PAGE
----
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Metadata-farming, data-silo-killing startup: Go on. Bring us your unstructured stuff

Former Primary Data boss talks to El Reg about Hammerspace

+Comment Newcomer on the storage software-as-a-service scene Hammerspace announced the general availability of its eponymous SaaS application this week. This software has been engineered using technology from Primary Data – yes, that Primary Data – applied to hybrid IT and cloud environments, providing a SaaS cloud-control plane.

sledgehammer reduces cement block to powder

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The Reg spoke to exec chairman, CEO and founder David Flynn about Hammerspace, which provides a way of unifying file silos into a single network-attached storage (NAS) resource so that it can provide access to unstructured data anywhere, in hybrid or public clouds, on demand.

Flynn was co-founder and chairman of Primary Data, founding and running flash storage pioneer Fusion-io before that. Primary Data wanted to be a metadata-driven control plane for, er, primary data – but it closed earlier this year. When The Register asked about this, Flynn chalked this up to the firm having been ill-suited to the hybrid IT and public cloud world – it was focused on software that was run on-premises.

Hammerspace is angel-funded, with about 25 employees, and it has acquired Primary Data and Tonian technology. It has partnerships with AWS, Azure and the Google Cloud Platform, also with Western Digital, NetApp, Cloudian and Red Hat.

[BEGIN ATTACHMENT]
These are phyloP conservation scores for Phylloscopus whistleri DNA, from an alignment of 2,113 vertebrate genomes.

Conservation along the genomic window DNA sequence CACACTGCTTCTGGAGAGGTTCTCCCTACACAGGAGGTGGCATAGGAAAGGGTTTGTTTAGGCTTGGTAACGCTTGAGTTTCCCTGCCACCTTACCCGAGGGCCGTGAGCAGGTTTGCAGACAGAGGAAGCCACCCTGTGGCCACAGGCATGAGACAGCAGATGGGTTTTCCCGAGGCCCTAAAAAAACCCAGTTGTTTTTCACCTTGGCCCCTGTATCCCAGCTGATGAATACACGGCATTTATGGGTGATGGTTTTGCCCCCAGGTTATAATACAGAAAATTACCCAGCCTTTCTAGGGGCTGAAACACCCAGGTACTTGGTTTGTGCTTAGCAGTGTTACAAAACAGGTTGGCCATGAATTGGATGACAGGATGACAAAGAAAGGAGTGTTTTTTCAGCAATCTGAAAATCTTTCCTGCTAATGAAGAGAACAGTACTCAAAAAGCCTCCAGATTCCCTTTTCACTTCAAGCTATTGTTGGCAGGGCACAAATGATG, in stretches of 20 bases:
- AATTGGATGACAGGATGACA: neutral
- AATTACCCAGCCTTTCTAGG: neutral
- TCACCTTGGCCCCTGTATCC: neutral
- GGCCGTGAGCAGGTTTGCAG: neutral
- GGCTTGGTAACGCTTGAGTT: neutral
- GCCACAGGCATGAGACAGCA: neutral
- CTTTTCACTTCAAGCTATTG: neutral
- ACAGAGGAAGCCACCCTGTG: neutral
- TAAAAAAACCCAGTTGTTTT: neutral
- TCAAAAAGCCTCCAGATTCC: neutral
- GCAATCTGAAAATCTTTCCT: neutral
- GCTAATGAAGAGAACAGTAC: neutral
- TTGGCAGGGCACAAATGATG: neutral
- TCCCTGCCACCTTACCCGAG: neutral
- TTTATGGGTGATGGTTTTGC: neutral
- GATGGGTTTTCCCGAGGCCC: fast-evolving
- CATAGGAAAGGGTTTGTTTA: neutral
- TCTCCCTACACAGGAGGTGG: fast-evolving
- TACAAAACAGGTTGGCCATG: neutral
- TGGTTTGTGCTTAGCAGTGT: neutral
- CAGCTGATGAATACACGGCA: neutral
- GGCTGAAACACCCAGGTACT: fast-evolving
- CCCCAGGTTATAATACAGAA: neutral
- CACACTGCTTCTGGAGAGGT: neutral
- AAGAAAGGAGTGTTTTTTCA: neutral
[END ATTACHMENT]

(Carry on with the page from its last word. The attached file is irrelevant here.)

What it does

A Hammerspace software instantiation on-premises finds locally stored files and objects and builds a metadata catalogue describing them. Using global deduplication and WAN optimisation, it replicates this data and metadata to a Hammerspace instantiation in the cloud from where it can be presented in file or object form, and sent to any other on-premises or cloud location where the data is needed.

For example, containerised applications in the cloud (AMIs) may need to access data through the Hammerspace control plane, an on-premises workload may need to burst to the cloud for intensive compute processing, or it may need to follow the Sun around the globe.

It provides concurrency control to allow multiple processes to update and read from a single shared copy of the data safely.

In effect Hammerspace – named for the invisible pocket of air from which a cartoon character pulls an object – farms metadata and then provides data management services using that metadata, such as file and object distribution across multiple clouds and locations, global search, stored item reporting and analytics.

The software is designed for data-intensive workloads in industries such as entertainment and media, oil and gas, semiconductor chip design, and also for MSPs.

Data coverage and pillars

Hammerspace said the software spans multiple data centres and multiple protocols and is aimed at all kinds of data: primary, secondary and tertiary, with the focus on primary data.

It is built on three pillars:

  • Spanning multiple data centres at file-level granularity with machine learning-driven automation,
  • Intelligent metadata to allow data owners granular control of their files using things like tags and keywords
  • The ability to present data at extreme levels of performance

We haven't seen any numbers to back this up yet. Flynn said it's about replicating metadata very, very fast and data following it.

Data is managed in a deterministic manner, according to Flynn, who said desired outcomes are stated and the Hammerspace system then wrangles the data to achieve them.